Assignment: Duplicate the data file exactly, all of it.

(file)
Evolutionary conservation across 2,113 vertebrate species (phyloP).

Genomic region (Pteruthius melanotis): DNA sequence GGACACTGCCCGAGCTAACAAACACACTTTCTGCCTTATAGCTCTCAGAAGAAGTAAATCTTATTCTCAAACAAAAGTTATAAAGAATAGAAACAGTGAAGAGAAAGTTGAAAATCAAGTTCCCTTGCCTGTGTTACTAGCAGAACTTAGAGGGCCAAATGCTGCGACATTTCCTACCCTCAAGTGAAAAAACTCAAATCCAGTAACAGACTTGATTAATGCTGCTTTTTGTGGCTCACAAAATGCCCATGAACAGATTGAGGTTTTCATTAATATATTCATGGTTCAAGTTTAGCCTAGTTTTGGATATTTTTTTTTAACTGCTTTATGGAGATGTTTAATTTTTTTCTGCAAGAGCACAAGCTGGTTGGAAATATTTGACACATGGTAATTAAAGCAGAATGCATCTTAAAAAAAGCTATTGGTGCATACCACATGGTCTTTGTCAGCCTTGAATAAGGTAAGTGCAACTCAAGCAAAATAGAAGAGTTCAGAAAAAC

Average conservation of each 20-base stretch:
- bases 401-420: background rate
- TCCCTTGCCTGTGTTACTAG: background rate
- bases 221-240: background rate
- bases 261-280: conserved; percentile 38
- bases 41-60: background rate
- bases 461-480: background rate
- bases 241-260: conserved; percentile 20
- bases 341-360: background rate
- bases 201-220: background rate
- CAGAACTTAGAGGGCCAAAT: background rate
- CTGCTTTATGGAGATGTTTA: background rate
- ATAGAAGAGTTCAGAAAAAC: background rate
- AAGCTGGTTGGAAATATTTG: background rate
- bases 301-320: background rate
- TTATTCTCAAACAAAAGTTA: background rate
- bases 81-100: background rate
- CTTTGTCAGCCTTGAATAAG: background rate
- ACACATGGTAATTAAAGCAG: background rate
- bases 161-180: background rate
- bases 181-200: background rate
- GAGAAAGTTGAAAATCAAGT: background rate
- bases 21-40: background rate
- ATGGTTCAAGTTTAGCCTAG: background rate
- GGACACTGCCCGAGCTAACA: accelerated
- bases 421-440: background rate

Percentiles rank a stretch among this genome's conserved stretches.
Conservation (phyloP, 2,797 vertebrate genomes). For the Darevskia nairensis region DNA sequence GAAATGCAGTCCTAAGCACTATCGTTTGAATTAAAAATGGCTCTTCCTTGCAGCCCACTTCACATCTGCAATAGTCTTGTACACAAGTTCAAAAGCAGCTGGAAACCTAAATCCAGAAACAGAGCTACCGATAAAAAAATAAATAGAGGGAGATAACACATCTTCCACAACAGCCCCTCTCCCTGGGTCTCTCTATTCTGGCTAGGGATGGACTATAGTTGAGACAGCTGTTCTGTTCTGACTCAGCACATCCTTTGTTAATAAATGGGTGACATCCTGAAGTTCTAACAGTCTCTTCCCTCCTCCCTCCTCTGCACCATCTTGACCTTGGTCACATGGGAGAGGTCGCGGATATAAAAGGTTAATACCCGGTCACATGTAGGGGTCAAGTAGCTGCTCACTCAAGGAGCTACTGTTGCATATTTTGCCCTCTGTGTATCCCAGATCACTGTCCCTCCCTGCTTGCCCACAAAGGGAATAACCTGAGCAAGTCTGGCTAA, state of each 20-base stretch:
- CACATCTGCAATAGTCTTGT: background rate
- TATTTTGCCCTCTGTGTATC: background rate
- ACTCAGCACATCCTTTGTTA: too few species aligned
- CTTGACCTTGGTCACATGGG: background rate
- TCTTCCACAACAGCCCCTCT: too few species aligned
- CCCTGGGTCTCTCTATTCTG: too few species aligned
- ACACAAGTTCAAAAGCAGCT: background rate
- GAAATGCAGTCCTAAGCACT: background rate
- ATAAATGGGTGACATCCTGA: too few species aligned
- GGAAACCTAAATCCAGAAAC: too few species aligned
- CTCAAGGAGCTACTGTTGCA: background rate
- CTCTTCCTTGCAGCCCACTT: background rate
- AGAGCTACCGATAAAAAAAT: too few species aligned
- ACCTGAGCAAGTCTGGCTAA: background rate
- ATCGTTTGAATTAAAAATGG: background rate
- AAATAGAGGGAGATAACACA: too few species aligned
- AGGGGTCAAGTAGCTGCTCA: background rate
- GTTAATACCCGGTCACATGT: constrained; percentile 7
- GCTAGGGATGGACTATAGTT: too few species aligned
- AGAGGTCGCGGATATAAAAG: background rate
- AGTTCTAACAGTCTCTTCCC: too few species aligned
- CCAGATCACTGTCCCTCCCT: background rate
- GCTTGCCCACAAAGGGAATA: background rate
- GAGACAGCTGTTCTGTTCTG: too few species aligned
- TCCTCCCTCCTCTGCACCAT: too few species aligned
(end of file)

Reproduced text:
Evolutionary conservation across 2,113 vertebrate species (phyloP).

Genomic region (Pteruthius melanotis): DNA sequence GGACACTGCCCGAGCTAACAAACACACTTTCTGCCTTATAGCTCTCAGAAGAAGTAAATCTTATTCTCAAACAAAAGTTATAAAGAATAGAAACAGTGAAGAGAAAGTTGAAAATCAAGTTCCCTTGCCTGTGTTACTAGCAGAACTTAGAGGGCCAAATGCTGCGACATTTCCTACCCTCAAGTGAAAAAACTCAAATCCAGTAACAGACTTGATTAATGCTGCTTTTTGTGGCTCACAAAATGCCCATGAACAGATTGAGGTTTTCATTAATATATTCATGGTTCAAGTTTAGCCTAGTTTTGGATATTTTTTTTTAACTGCTTTATGGAGATGTTTAATTTTTTTCTGCAAGAGCACAAGCTGGTTGGAAATATTTGACACATGGTAATTAAAGCAGAATGCATCTTAAAAAAAGCTATTGGTGCATACCACATGGTCTTTGTCAGCCTTGAATAAGGTAAGTGCAACTCAAGCAAAATAGAAGAGTTCAGAAAAAC

Average conservation of each 20-base stretch:
- bases 401-420: background rate
- TCCCTTGCCTGTGTTACTAG: background rate
- bases 221-240: background rate
- bases 261-280: conserved; percentile 38
- bases 41-60: background rate
- bases 461-480: background rate
- bases 241-260: conserved; percentile 20
- bases 341-360: background rate
- bases 201-220: background rate
- CAGAACTTAGAGGGCCAAAT: background rate
- CTGCTTTATGGAGATGTTTA: background rate
- ATAGAAGAGTTCAGAAAAAC: background rate
- AAGCTGGTTGGAAATATTTG: background rate
- bases 301-320: background rate
- TTATTCTCAAACAAAAGTTA: background rate
- bases 81-100: background rate
- CTTTGTCAGCCTTGAATAAG: background rate
- ACACATGGTAATTAAAGCAG: background rate
- bases 161-180: background rate
- bases 181-200: background rate
- GAGAAAGTTGAAAATCAAGT: background rate
- bases 21-40: background rate
- ATGGTTCAAGTTTAGCCTAG: background rate
- GGACACTGCCCGAGCTAACA: accelerated
- bases 421-440: background rate

Percentiles rank a stretch among this genome's conserved stretches.
Conservation (phyloP, 2,797 vertebrate genomes). For the Darevskia nairensis region DNA sequence GAAATGCAGTCCTAAGCACTATCGTTTGAATTAAAAATGGCTCTTCCTTGCAGCCCACTTCACATCTGCAATAGTCTTGTACACAAGTTCAAAAGCAGCTGGAAACCTAAATCCAGAAACAGAGCTACCGATAAAAAAATAAATAGAGGGAGATAACACATCTTCCACAACAGCCCCTCTCCCTGGGTCTCTCTATTCTGGCTAGGGATGGACTATAGTTGAGACAGCTGTTCTGTTCTGACTCAGCACATCCTTTGTTAATAAATGGGTGACATCCTGAAGTTCTAACAGTCTCTTCCCTCCTCCCTCCTCTGCACCATCTTGACCTTGGTCACATGGGAGAGGTCGCGGATATAAAAGGTTAATACCCGGTCACATGTAGGGGTCAAGTAGCTGCTCACTCAAGGAGCTACTGTTGCATATTTTGCCCTCTGTGTATCCCAGATCACTGTCCCTCCCTGCTTGCCCACAAAGGGAATAACCTGAGCAAGTCTGGCTAA, state of each 20-base stretch:
- CACATCTGCAATAGTCTTGT: background rate
- TATTTTGCCCTCTGTGTATC: background rate
- ACTCAGCACATCCTTTGTTA: too few species aligned
- CTTGACCTTGGTCACATGGG: background rate
- TCTTCCACAACAGCCCCTCT: too few species aligned
- CCCTGGGTCTCTCTATTCTG: too few species aligned
- ACACAAGTTCAAAAGCAGCT: background rate
- GAAATGCAGTCCTAAGCACT: background rate
- ATAAATGGGTGACATCCTGA: too few species aligned
- GGAAACCTAAATCCAGAAAC: too few species aligned
- CTCAAGGAGCTACTGTTGCA: background rate
- CTCTTCCTTGCAGCCCACTT: background rate
- AGAGCTACCGATAAAAAAAT: too few species aligned
- ACCTGAGCAAGTCTGGCTAA: background rate
- ATCGTTTGAATTAAAAATGG: background rate
- AAATAGAGGGAGATAACACA: too few species aligned
- AGGGGTCAAGTAGCTGCTCA: background rate
- GTTAATACCCGGTCACATGT: constrained; percentile 7
- GCTAGGGATGGACTATAGTT: too few species aligned
- AGAGGTCGCGGATATAAAAG: background rate
- AGTTCTAACAGTCTCTTCCC: too few species aligned
- CCAGATCACTGTCCCTCCCT: background rate
- GCTTGCCCACAAAGGGAATA: background rate
- GAGACAGCTGTTCTGTTCTG: too few species aligned
- TCCTCCCTCCTCTGCACCAT: too few species aligned